It’s soon apparent that the H6510BD is way more fun than it has any right to be for £500.
Its single most important achievement is the way it manages to deliver a startling level of brightness without leaving dark scenes looking horribly washed out. This helps pictures look far more dynamic than we’d normally expect to see at this price point. Especially as the H6510BD also, even more impressively, manages to reproduce colours with a decently filmic tonality and naturalism, rather than erring towards the over-warm, over-wrought, PC-biased tones associated with many uber-cheap projection models.
This is particularly true if you switch the projector’s lamp to Eco mode, as it makes blacks look blacker and reduces a minor yellowish wash you’re sometimes aware of in high brightness mode. As a result we’d suggest that the ‘Standard’ lamp setting is best reserved for viewing in a room where there’s ambient light to contend with. Though if you just can’t live without the Standard lamp setting’s punch, don’t worry – even in a dark room the slight yellowy wash the setting produces doesn’t stop pictures looking unusually natural by budget projector standards.
The H6510BD’s ability to deliver high levels of brightness without destroying black level response has another much appreciated benefit: lots of shadow detail. There’s no sense of the sort of hollowness and flatness often seen in dark scenes on cheap projectors with poorer contrast responses. This makes dark scenes easier to watch and more ‘in balance’ with bright scenes, creating a decently consistent viewing experience.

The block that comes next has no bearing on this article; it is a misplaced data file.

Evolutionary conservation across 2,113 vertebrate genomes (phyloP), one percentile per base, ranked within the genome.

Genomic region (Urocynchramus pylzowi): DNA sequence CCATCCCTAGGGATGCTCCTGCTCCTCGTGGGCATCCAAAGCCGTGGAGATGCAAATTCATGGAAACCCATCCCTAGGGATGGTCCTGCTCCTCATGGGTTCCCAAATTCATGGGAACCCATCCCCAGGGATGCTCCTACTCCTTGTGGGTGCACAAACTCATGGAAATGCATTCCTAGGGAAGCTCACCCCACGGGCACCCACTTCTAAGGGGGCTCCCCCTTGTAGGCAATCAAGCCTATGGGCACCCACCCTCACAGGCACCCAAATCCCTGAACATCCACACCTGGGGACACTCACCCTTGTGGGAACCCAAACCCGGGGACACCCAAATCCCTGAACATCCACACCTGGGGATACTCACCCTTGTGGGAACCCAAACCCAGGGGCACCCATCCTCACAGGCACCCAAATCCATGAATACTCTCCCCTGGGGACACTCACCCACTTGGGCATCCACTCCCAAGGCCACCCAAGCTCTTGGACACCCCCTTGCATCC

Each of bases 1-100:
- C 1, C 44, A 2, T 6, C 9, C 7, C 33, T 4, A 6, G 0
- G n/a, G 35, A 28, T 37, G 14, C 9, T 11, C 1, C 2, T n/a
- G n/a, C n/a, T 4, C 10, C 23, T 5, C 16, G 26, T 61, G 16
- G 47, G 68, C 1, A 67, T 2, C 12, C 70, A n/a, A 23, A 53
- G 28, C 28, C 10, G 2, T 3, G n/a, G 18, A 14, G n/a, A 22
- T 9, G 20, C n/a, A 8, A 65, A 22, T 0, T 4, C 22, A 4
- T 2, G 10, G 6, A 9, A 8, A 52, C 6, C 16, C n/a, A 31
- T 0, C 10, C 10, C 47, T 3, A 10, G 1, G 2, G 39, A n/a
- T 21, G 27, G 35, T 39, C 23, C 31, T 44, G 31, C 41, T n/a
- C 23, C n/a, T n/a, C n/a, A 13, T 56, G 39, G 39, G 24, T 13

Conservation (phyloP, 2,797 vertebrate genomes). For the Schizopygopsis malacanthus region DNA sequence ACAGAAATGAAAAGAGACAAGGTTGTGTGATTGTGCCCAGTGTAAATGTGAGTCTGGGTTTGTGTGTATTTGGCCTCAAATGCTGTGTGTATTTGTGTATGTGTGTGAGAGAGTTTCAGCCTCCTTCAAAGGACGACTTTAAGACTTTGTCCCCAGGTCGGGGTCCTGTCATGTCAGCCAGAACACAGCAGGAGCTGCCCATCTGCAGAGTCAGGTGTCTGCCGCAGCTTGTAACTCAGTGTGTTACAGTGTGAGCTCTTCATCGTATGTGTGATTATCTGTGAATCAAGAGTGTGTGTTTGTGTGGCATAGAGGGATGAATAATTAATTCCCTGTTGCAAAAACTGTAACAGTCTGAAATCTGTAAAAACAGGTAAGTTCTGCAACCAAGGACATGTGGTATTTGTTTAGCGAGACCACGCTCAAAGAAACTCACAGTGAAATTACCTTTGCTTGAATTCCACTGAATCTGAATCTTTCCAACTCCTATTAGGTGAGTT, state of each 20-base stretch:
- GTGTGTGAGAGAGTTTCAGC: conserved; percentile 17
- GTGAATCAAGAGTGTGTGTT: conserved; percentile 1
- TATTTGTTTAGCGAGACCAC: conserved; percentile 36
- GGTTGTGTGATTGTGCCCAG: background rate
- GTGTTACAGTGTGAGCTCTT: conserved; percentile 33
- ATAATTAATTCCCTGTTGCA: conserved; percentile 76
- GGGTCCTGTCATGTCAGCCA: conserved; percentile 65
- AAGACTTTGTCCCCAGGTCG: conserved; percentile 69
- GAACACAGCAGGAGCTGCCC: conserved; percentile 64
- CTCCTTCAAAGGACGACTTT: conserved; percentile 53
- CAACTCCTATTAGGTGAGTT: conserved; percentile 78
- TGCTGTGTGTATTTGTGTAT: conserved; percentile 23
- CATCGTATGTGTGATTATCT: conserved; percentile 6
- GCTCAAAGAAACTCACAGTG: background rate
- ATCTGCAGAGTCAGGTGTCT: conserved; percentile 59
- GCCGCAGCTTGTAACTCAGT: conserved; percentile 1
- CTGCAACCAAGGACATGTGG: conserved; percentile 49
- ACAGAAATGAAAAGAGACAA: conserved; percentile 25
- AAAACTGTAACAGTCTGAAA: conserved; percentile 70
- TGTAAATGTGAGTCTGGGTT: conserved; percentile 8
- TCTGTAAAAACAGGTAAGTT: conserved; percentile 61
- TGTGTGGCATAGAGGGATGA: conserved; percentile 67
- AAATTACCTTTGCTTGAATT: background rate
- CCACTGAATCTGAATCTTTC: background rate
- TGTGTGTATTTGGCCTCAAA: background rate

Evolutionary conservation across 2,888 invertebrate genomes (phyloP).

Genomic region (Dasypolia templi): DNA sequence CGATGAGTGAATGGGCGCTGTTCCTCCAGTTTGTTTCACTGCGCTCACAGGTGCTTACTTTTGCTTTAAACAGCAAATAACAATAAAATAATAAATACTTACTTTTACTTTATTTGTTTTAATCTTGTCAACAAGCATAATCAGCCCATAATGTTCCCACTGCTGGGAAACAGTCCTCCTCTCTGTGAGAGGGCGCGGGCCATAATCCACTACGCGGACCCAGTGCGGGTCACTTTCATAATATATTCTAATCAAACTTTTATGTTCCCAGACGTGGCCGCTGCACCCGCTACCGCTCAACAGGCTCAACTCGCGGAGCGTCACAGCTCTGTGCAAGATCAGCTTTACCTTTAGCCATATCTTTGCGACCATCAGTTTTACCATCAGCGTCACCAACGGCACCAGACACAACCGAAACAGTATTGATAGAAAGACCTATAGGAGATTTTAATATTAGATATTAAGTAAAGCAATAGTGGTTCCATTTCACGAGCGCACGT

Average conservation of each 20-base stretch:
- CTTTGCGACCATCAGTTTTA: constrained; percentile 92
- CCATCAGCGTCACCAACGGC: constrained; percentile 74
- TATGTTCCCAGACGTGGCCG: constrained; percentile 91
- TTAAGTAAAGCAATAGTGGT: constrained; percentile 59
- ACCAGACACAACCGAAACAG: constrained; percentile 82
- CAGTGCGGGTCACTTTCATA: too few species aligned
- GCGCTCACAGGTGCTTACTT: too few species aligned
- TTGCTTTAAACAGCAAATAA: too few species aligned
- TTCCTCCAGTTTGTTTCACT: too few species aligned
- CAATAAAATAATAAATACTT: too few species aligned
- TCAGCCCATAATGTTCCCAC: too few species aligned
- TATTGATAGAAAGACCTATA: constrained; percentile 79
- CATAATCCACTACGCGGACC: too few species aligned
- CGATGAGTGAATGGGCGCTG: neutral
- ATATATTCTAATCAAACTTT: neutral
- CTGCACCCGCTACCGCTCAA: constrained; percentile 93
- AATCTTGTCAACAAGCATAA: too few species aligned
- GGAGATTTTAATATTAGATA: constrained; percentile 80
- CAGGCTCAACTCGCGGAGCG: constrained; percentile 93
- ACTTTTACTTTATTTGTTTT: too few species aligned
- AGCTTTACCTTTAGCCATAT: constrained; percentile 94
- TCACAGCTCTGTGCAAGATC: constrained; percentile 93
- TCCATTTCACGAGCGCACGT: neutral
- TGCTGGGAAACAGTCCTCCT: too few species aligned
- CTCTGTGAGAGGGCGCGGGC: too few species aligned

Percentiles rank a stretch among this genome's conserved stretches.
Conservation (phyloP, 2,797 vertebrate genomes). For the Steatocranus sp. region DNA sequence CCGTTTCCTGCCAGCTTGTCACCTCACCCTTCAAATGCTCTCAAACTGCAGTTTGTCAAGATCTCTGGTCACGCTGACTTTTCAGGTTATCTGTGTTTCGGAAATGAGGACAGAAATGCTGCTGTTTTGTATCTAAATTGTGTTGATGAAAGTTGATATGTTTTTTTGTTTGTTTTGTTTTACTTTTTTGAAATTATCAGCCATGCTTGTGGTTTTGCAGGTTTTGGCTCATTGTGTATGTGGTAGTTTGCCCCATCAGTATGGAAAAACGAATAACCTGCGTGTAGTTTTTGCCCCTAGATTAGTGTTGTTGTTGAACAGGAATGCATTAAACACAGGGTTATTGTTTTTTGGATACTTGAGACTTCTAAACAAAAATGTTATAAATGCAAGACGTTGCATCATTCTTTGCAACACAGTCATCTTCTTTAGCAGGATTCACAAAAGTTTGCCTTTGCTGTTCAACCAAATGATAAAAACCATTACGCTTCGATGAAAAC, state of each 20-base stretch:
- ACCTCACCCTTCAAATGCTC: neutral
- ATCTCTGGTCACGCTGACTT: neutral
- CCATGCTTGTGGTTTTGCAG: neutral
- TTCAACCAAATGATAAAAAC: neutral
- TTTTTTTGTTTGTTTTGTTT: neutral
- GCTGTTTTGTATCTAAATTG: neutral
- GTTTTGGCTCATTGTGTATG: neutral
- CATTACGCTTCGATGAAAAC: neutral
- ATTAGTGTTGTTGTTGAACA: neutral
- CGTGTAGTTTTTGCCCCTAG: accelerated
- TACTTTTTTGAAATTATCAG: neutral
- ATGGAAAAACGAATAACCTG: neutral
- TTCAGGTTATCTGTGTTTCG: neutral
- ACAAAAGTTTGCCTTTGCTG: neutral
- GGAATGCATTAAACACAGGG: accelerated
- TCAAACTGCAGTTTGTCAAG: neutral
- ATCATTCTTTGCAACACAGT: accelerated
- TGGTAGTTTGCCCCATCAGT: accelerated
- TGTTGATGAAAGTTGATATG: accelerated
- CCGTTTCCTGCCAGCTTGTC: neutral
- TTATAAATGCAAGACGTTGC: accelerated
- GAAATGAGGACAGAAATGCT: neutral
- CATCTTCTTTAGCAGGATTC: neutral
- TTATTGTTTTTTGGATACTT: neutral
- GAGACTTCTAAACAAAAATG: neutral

Yet more good news concerns the H6510BD’s sharpness.
We are not, of course, trying to suggest that the H6510BDs pictures are in any way perfect. There’s a reason you can get single-chip DLP projectors that cost six times as much as this Acer. For instance, the image loses some crispness over moving objects. Also, while black levels are certainly better than those of most projectors at anything like so cheap a price, they’re also more washed out than those of a few £800 and above projectors we’ve tested.
Without doubt the biggest – and also most expected – problem is the rainbow effect. This artefact of the colour wheel in single-chip DLP projectors causes stripes of pure red, green and blue to appear around some bright elements of the picture – or, to a lesser extent, in your peripheral vision if you’re sat very close to the screen, or if you flit your eye over the image.
However – and it’s a pretty big however – while the rainbow effect can distract at times, and will affect some people more than others, it’s still less aggressive in appearance and regularity than we’d have expected at this price level.
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